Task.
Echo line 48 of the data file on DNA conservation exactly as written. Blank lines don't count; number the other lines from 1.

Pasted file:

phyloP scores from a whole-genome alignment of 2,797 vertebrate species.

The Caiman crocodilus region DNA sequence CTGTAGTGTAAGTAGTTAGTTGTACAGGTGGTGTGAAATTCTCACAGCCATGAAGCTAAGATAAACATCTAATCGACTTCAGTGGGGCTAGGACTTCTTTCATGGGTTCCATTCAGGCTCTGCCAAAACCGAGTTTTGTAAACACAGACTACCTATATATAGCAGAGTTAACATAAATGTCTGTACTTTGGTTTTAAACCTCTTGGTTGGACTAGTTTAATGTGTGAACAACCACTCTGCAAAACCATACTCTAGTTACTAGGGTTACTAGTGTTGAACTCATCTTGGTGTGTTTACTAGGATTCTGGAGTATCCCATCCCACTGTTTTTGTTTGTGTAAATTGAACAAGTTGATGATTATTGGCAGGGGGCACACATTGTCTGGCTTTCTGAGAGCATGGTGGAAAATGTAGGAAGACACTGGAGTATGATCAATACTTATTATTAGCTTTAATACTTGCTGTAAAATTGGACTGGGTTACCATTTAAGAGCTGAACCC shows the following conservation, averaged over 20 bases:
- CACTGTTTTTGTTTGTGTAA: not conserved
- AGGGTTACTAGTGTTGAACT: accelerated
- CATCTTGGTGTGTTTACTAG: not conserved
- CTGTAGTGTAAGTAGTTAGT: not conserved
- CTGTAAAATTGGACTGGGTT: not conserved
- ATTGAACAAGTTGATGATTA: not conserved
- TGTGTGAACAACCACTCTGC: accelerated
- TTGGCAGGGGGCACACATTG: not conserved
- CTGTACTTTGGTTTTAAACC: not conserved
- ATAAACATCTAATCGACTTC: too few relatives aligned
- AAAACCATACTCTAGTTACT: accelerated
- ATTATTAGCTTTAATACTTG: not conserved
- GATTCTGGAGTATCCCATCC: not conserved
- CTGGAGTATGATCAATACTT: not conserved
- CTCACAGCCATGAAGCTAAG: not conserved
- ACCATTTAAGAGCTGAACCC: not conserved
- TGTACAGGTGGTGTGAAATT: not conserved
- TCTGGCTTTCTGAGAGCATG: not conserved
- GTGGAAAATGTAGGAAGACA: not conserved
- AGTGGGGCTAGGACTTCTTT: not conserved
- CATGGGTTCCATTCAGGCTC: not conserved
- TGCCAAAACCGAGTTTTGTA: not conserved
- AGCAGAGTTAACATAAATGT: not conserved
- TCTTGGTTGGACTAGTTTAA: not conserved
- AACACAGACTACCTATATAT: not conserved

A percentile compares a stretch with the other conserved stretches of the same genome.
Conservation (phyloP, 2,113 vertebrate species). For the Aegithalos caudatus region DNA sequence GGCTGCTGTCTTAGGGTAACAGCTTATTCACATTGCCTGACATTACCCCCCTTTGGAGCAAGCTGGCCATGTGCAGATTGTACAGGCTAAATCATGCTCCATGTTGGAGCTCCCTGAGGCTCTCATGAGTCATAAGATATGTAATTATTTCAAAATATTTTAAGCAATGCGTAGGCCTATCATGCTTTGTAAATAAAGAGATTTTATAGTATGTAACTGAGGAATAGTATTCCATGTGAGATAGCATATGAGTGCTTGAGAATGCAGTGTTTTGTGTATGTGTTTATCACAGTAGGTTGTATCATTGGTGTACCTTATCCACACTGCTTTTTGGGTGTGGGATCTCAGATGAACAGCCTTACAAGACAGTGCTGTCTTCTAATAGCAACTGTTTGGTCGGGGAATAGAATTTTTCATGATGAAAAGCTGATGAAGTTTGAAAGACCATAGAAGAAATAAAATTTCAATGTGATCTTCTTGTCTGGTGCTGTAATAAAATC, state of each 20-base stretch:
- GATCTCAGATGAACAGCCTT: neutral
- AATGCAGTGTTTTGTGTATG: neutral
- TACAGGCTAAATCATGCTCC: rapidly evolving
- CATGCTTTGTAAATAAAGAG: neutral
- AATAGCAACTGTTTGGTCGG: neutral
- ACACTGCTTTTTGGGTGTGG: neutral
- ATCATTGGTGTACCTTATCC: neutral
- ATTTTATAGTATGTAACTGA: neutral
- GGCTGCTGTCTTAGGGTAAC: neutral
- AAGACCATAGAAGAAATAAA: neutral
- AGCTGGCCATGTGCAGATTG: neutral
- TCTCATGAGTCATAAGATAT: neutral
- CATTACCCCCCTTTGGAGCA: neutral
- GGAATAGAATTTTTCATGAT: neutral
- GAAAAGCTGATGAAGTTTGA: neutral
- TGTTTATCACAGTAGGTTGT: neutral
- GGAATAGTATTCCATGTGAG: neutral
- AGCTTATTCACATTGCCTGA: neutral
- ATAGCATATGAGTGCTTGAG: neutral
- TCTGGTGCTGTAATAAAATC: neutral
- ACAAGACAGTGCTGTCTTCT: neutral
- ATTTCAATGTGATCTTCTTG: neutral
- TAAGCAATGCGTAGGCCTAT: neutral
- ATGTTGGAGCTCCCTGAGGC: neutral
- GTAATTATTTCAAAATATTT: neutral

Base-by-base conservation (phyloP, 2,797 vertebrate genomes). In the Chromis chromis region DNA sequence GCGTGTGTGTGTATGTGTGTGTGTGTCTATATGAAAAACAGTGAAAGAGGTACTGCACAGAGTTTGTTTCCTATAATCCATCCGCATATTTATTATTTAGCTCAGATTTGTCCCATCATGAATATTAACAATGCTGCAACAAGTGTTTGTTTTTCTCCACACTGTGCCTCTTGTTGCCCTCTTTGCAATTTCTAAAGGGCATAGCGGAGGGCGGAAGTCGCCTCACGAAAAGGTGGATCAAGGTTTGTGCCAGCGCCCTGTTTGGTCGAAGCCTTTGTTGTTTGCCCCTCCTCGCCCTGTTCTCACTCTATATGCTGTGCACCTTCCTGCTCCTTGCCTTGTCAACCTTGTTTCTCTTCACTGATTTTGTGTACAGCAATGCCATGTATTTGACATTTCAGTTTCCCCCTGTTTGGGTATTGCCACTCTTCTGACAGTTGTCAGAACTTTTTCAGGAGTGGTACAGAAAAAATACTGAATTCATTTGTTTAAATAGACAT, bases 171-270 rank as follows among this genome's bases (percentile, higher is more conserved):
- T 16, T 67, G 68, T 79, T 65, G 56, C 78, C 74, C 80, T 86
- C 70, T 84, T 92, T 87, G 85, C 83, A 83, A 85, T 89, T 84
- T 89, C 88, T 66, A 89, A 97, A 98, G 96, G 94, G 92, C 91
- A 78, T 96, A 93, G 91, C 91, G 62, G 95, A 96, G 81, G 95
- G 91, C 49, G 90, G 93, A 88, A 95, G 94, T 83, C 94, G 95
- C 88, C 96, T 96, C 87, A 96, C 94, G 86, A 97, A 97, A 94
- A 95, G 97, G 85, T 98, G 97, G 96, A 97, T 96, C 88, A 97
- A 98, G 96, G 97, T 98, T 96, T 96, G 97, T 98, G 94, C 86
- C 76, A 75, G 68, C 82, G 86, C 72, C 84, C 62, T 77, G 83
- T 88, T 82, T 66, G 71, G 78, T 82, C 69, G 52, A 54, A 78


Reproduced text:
- ATAGCATATGAGTGCTTGAG: neutral